When you’re starting a new business, your list of to-dos will seem endless. From refining your idea and securing funding to choosing an office space or storefront, you’ll have a ton of decisions to make as you become a small-business owner. In the midst of such a complex process, sometimes the obvious steps are the easiest ones to forget.

Fortunately, you have a wealth of information for small-business owners at your disposal. Don’t forget the following three questions that are easy to overlook in the rush of getting your business off the ground.

How Are You Going to Find Help?

The sooner you accept that you can’t run your business without help, the sooner you can start looking for the right people to work with you. Small-business owners understandably struggle to delegate work and relinquish responsibility early on, but that can lead to burnout, micromanagement, and inefficiency. Instead of waiting for this to happen, focus on what types of roles you’ll need to fill, either immediately or eventually, and make a plan for how you’re going to find the right people for them.

You may be able to fill some positions simply by word of mouth, but there are plenty of other ways to advertise openings as well. Newer hiring platforms like ZipRecruiter focus on streamlining the application and hiring process, but more established favorites like Indeed and LinkedIn are also great options. For even better results, consider using specialized job boards to appeal to candidates specifically looking to work in your industry.

Once you decide how you want to find employees, figure out a plan for interviewing, hiring, and training. Be sure you comply with federal employment guidelines in your planning to avoid fines or other penalties. And after you’ve put in so much work to find the right employees, you’ll want to think about how you’re going to keep the employees you’ve found, too.

Do You Have Everything You Need to Get Work Done?

You probably already have the goods or services you plan to sell, but don’t forget about the extras that will help you maximize your productivity day in and day out. Step back from your to-do list and envision anything else you’ve overlooked that could make a difference in your day-to-day operations.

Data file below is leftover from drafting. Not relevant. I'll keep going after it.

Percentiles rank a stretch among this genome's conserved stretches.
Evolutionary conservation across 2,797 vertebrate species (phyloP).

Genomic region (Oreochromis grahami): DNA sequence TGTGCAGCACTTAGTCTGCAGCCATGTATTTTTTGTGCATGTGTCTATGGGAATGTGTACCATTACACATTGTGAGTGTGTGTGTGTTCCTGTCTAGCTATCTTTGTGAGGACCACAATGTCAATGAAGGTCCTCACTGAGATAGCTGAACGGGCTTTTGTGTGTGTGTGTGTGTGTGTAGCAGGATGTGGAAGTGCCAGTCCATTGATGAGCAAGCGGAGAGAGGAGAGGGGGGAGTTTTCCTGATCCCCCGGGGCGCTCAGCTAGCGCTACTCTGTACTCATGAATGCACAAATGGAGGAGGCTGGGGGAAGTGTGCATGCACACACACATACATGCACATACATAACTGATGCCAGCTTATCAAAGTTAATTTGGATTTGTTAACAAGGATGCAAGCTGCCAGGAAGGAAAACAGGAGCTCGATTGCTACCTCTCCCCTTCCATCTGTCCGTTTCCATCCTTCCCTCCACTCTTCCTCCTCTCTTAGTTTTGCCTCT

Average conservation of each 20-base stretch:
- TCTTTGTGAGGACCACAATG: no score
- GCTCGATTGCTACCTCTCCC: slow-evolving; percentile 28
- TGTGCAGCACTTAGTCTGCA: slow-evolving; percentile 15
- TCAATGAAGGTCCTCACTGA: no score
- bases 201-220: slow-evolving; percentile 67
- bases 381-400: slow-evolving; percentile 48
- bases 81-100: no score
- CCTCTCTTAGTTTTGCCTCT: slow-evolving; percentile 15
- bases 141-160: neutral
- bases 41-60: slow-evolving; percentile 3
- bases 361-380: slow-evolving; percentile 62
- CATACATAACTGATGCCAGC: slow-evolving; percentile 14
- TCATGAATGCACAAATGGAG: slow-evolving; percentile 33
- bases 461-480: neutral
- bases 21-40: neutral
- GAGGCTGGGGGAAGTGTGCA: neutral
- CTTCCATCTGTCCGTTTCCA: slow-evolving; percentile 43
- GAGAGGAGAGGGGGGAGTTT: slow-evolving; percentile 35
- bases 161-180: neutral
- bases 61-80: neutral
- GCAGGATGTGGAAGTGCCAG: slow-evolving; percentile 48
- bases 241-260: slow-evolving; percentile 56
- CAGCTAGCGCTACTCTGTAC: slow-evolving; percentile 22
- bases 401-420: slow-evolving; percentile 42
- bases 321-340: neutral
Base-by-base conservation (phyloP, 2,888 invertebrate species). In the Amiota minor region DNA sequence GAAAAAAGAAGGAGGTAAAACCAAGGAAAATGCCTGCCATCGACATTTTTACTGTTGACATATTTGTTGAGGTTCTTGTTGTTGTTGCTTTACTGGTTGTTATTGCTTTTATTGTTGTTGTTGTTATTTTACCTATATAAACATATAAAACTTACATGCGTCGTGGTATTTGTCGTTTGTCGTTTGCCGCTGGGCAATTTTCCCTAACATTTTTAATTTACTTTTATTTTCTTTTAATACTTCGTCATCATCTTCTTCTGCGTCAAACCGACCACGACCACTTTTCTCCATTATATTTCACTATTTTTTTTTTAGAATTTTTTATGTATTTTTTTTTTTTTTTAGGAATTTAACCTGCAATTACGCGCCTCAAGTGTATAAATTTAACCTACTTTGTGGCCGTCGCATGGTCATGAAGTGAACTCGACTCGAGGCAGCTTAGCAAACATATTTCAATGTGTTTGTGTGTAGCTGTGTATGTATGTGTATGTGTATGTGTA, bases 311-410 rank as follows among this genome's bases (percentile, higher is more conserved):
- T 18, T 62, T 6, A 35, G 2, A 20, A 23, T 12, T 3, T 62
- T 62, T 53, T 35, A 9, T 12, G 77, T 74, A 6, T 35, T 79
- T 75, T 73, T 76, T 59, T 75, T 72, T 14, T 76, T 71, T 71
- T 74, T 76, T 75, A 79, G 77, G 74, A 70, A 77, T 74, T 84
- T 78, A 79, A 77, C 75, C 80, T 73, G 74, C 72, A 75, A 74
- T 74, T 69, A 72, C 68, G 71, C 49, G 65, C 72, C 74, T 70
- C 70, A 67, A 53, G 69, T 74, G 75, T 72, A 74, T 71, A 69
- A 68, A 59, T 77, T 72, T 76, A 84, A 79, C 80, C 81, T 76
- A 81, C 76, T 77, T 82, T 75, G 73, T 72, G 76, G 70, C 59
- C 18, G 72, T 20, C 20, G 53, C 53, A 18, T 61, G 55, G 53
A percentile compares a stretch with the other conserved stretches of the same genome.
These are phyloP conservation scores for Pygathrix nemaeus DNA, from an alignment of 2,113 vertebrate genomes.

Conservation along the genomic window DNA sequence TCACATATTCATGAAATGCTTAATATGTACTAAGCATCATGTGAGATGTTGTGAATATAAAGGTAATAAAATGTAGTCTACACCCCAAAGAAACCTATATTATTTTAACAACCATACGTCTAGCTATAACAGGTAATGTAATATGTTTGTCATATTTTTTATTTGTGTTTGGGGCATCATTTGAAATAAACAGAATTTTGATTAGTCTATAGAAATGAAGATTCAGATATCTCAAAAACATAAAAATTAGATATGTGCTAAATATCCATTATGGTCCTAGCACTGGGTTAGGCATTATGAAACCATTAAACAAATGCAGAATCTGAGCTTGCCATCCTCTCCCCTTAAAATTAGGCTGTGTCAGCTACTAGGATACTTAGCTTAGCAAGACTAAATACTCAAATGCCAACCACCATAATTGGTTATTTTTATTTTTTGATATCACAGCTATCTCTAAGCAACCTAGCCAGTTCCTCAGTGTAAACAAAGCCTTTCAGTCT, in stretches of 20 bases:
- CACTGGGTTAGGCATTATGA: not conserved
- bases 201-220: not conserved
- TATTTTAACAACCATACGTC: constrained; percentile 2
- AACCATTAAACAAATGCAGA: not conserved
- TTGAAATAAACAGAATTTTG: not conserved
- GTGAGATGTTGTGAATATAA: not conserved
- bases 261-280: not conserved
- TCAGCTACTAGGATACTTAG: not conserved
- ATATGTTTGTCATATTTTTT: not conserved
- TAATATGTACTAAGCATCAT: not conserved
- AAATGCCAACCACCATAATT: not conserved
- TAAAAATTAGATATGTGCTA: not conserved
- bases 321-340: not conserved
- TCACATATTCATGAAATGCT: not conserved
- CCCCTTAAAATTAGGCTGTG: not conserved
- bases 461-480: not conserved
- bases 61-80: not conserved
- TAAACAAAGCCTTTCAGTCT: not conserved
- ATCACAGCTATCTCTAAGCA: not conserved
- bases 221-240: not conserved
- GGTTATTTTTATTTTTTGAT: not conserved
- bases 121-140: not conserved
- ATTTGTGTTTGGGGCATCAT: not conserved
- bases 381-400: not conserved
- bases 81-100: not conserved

For example, if you’re working from home, are you planning to run your business on your family’s internet plan? Even if you’re in a separate office or a brick-and-mortar store, relying on a basic package may not be enough for your commercial needs. Figure out what internet package you’ll need to get your job done efficiently—and don’t cut corners. Your business will rely on the internet to order supplies, maintain a social presence, and more.

But there’s more to consider than just internet. If you’re opening a small shop or cafe, do you have a music subscription to create ambience for your customers? What about an efficient place to house important records and documents? If you’re working from home, do you have a dedicated desk, workspace, or office? Think through the things—big or small—that will increase your productivity and efficiency.

What Is Your Plan for an Online Presence?

At this point, making sure your brand has an online presence is nonnegotiable. While you might

be tempted to get the most basic parts of your business up and running first and then figure out your website later, that’s a mistake. Your website will be the primary way customers find and interact with your brand and the longer you wait to create one, the longer it will take for potential customers to find you.

Realistically, the cheapest option will be to create a website yourself. From Wix to Squarespace to WordPress, you can choose from a wide array of platforms that cater to small businesses and individuals. Best of all, you don’t need a background in developing or design to figure most of them out.

Decide on a pricing plan that will work for you and create a website—even a very minimal one—as soon as you can. Your business will benefit in myriad ways, and you’ll have one less step to worry about when you’re ready to focus on expanding your online presence later.

Starting a small business is a daunting process, but these suggestions will set you on the path to success. You won’t be able to accomplish everything you want to right away, but by focusing the time you do have on efforts that will help your productivity, you’ll set yourself up for success on—and long after—your launch date.

Sage Singleton is a safety expert who enjoys providing individuals, families, and businesses helpful insights and tips to make the community a better, safer place. Her work has been featured on sites like Venture Beat, USA Today, MSN, and Huffington Post. In her free time, she enjoys running, reading, and travelling.